Following in the footsteps of the AP41 Madrid-Toledo toll road, Madrid’s R-4 Madrid-Ocana ring road has now filed for bankruptcy protection with a regional Madrid court.
The story will be familiar to anyone following the Spanish toll road sector, in particular the history of Madrid’s troubled ring roads. Put simply, the R-4 has been felled by a combination of lower-than-expected traffic and higher-than-predicted land expropriation costs, to the point where it will be unable to refinance some €575 million of bank debt come September 28, according to local sources.
The road concession – managed by Ferrovial subsidiary Cintra (55 percent), Sacyr (35 percent) and the former Caja Castilla-La Mancha (10 percent), a regional savings bank – had signed several standstill agreements with its creditors – the latest being a three-month agreement signed in June – in the hope that the government would come up with a solution to the troubled roads.
In a statement, Ferrovial said that “the R-4 project has been directly affected by external factors (substantial reduction in forecasted traffic, additional expropriation costs, economic recession, etc.) which prevent it, under the current conditions, from honouring several payment obligations with expropriated parties and financial entities”.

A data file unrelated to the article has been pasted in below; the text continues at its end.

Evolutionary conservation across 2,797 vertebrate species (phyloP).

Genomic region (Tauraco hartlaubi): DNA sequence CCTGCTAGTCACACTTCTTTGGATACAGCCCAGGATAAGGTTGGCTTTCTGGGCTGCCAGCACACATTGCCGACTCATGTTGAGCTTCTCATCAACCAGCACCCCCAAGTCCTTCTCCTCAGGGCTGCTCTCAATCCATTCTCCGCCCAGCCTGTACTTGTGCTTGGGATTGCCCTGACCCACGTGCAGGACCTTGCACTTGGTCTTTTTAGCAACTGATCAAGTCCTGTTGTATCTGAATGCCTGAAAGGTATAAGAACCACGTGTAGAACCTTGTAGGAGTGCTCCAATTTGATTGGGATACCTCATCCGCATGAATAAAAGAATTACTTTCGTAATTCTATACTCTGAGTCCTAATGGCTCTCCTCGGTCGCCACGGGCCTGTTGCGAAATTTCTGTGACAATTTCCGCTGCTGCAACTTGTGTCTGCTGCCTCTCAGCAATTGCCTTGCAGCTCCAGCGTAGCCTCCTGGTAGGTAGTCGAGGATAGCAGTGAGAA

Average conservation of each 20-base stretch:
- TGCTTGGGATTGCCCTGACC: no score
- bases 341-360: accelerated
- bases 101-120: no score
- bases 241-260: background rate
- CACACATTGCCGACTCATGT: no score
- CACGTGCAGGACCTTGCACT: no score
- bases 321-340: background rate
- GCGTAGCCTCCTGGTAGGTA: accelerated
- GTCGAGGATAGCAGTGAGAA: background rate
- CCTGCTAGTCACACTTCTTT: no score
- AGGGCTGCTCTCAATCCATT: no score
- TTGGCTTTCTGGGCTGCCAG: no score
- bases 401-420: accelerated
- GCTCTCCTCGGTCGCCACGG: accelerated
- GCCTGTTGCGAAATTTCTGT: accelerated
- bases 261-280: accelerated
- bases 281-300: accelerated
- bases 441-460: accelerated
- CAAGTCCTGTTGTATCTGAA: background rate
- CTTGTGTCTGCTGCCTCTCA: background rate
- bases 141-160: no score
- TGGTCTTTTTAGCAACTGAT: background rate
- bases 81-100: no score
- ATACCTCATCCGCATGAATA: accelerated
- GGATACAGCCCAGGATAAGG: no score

It added that “a significant factor in this decision [to file for bankruptcy protection] was that the potential measures foreseen under [the] law to aid the concession were not effectively implemented by the contractor’s governing body”.
In April, Spain’s Ministry of Infrastructure (Fomento) announced that it was extending a loan programme designed to help re-balance these road concessions until 2021.
The 98-kilometre R-4 opened in 2004. During the first three months of this year, traffic fell by some 11 percent compared to the same period in 2011. Land expropriation costs for the road have also ballooned from an original €50 million to close to €400 million. According to sources, the R-4 concessionaire has already invested over €100 million of its own equity to try and keep the concession afloat.
Local sources also pointed out that two other Madrid ring roads – the R-3 and the R-5 – have initiated negotiations with their creditors to put in place standstill agreements similar to the ones granted to the R-4 and AP41 concessionaires.
The AP41 concessionaire – including Spanish firms Azvi, Comsa, Isolux Corsan, Sando and the investment arm of Portuguese bank Banco Espirito Santo – was the first to shatter the uneasy truce between the government and road operators when it filed for bankruptcy protection in May, after finding itself unable to pay debts of €380 million and some €150 million in right-of-way costs (up from an original €55 million).
It too suffered from falling traffic, with current traffic flows standing at a mere 6 percent of original estimates.
Fomento has set aside €600 million, or 19 percent of its budget, to tackle increased right-of-way costs. In comparison, the ministry intends to spend €873 million in 2012 to maintain its roads network.